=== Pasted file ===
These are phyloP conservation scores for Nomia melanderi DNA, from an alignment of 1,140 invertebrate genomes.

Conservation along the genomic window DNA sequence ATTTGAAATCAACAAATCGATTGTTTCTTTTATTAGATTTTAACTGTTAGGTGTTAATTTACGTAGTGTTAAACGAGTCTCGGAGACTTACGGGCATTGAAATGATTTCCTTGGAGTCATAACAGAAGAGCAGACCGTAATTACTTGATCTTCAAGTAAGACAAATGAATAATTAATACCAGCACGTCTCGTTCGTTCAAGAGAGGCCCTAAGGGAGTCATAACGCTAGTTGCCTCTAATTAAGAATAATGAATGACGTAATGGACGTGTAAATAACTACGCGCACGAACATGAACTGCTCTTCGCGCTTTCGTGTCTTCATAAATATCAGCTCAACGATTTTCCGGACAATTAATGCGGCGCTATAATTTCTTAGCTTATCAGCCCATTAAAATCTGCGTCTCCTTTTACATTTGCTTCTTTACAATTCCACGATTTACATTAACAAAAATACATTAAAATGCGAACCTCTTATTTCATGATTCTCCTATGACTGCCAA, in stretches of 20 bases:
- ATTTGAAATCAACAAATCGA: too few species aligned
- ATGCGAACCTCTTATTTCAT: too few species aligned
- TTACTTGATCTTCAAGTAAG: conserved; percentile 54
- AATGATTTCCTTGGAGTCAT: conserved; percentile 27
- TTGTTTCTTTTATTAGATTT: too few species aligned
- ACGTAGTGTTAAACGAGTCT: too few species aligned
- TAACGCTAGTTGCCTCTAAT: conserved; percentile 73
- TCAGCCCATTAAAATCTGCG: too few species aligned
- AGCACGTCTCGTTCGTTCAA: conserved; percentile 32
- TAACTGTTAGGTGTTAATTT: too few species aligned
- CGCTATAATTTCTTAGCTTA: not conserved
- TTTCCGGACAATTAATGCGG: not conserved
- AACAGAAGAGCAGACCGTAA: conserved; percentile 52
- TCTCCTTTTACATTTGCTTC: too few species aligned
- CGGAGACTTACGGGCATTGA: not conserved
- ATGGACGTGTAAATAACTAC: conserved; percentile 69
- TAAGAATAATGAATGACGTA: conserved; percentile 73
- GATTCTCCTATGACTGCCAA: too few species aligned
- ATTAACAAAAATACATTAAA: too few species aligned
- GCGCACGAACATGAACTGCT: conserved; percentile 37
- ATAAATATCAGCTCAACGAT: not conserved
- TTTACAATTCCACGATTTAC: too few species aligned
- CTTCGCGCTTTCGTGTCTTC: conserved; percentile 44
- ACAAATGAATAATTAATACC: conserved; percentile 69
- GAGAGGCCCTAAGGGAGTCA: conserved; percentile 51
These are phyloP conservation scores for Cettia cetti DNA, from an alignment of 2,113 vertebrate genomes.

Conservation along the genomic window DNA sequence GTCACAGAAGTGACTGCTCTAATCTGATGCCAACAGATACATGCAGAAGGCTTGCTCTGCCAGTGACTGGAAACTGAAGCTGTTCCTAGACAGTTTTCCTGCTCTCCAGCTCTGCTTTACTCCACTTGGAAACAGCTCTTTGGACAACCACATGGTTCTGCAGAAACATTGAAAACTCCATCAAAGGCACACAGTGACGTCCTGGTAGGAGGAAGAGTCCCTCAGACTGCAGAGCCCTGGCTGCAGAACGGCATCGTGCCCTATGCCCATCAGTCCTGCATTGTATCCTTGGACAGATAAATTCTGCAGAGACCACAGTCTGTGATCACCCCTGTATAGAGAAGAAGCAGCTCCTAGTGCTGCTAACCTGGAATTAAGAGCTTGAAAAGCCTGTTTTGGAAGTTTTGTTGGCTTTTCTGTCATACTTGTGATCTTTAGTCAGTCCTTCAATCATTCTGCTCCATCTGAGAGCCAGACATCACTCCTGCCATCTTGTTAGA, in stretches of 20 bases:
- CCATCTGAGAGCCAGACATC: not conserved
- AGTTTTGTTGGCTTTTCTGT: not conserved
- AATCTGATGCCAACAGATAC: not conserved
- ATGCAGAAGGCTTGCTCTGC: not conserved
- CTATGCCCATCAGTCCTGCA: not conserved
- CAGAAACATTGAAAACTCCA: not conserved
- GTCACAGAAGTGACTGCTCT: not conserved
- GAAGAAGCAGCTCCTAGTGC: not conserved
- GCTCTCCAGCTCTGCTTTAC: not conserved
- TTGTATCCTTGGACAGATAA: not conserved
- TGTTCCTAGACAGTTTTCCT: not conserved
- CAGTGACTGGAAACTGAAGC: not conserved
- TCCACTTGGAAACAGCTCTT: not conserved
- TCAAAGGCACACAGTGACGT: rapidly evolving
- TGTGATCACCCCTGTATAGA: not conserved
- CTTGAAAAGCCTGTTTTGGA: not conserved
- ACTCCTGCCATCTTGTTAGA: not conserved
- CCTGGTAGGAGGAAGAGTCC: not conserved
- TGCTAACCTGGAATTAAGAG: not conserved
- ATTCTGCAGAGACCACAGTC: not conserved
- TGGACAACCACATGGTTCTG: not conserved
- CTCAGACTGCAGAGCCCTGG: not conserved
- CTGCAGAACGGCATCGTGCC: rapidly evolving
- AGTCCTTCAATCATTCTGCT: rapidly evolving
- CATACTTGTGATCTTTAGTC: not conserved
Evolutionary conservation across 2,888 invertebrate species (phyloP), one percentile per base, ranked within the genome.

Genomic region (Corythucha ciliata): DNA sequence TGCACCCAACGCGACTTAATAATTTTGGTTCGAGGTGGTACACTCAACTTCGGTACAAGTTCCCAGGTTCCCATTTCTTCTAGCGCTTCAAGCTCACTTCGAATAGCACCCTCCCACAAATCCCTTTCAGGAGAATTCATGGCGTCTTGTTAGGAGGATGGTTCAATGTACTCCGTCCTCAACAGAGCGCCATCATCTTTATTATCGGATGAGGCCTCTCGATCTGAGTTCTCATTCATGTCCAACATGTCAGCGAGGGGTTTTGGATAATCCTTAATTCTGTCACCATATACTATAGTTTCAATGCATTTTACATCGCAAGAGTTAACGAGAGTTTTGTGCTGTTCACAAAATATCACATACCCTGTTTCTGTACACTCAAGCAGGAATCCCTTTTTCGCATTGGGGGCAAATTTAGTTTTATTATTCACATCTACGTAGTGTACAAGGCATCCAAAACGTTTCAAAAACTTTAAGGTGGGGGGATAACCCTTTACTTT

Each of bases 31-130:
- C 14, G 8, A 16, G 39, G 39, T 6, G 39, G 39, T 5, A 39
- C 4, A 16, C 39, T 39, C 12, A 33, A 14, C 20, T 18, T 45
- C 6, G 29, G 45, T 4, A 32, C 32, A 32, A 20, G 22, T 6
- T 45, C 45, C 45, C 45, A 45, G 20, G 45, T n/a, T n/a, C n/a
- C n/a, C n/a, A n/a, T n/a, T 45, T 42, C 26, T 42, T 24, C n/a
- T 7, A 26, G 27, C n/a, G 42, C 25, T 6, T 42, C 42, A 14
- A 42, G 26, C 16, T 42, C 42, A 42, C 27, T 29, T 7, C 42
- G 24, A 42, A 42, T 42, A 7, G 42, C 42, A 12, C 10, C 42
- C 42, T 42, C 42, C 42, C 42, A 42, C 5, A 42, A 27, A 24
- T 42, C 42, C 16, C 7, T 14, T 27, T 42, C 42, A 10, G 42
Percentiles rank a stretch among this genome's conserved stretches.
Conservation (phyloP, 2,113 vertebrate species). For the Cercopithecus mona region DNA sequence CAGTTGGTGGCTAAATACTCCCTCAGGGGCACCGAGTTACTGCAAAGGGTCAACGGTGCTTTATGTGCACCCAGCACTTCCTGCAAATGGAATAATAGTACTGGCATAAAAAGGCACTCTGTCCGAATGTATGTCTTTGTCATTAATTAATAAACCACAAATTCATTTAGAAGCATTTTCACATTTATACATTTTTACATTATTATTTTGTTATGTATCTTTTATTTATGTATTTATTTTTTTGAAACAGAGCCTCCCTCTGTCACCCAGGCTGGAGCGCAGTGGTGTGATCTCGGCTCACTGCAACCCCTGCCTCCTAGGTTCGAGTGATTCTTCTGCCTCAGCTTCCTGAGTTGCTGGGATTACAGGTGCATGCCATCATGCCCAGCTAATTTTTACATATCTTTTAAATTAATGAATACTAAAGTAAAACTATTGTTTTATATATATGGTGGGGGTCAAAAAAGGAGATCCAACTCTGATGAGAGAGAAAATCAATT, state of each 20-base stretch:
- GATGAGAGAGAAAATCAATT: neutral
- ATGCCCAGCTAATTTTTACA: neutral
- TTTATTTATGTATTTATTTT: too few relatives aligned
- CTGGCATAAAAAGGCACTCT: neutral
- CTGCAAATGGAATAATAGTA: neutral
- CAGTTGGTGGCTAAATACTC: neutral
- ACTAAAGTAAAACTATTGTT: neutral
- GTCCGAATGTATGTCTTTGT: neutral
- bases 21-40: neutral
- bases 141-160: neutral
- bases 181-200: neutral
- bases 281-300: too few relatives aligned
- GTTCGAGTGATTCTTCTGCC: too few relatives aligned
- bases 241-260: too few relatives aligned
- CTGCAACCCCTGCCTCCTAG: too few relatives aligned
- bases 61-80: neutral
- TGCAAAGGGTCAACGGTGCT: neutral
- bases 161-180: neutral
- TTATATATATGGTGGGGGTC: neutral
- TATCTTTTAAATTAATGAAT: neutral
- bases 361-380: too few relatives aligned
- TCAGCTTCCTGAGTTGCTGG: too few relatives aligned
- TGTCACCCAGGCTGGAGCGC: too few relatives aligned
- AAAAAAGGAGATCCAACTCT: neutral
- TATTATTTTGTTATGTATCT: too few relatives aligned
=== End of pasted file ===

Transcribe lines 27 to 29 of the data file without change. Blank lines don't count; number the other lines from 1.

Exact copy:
- GAGAGGCCCTAAGGGAGTCA: conserved; percentile 51
These are phyloP conservation scores for Cettia cetti DNA, from an alignment of 2,113 vertebrate genomes.

Conservation along the genomic window DNA sequence GTCACAGAAGTGACTGCTCTAATCTGATGCCAACAGATACATGCAGAAGGCTTGCTCTGCCAGTGACTGGAAACTGAAGCTGTTCCTAGACAGTTTTCCTGCTCTCCAGCTCTGCTTTACTCCACTTGGAAACAGCTCTTTGGACAACCACATGGTTCTGCAGAAACATTGAAAACTCCATCAAAGGCACACAGTGACGTCCTGGTAGGAGGAAGAGTCCCTCAGACTGCAGAGCCCTGGCTGCAGAACGGCATCGTGCCCTATGCCCATCAGTCCTGCATTGTATCCTTGGACAGATAAATTCTGCAGAGACCACAGTCTGTGATCACCCCTGTATAGAGAAGAAGCAGCTCCTAGTGCTGCTAACCTGGAATTAAGAGCTTGAAAAGCCTGTTTTGGAAGTTTTGTTGGCTTTTCTGTCATACTTGTGATCTTTAGTCAGTCCTTCAATCATTCTGCTCCATCTGAGAGCCAGACATCACTCCTGCCATCTTGTTAGA, in stretches of 20 bases: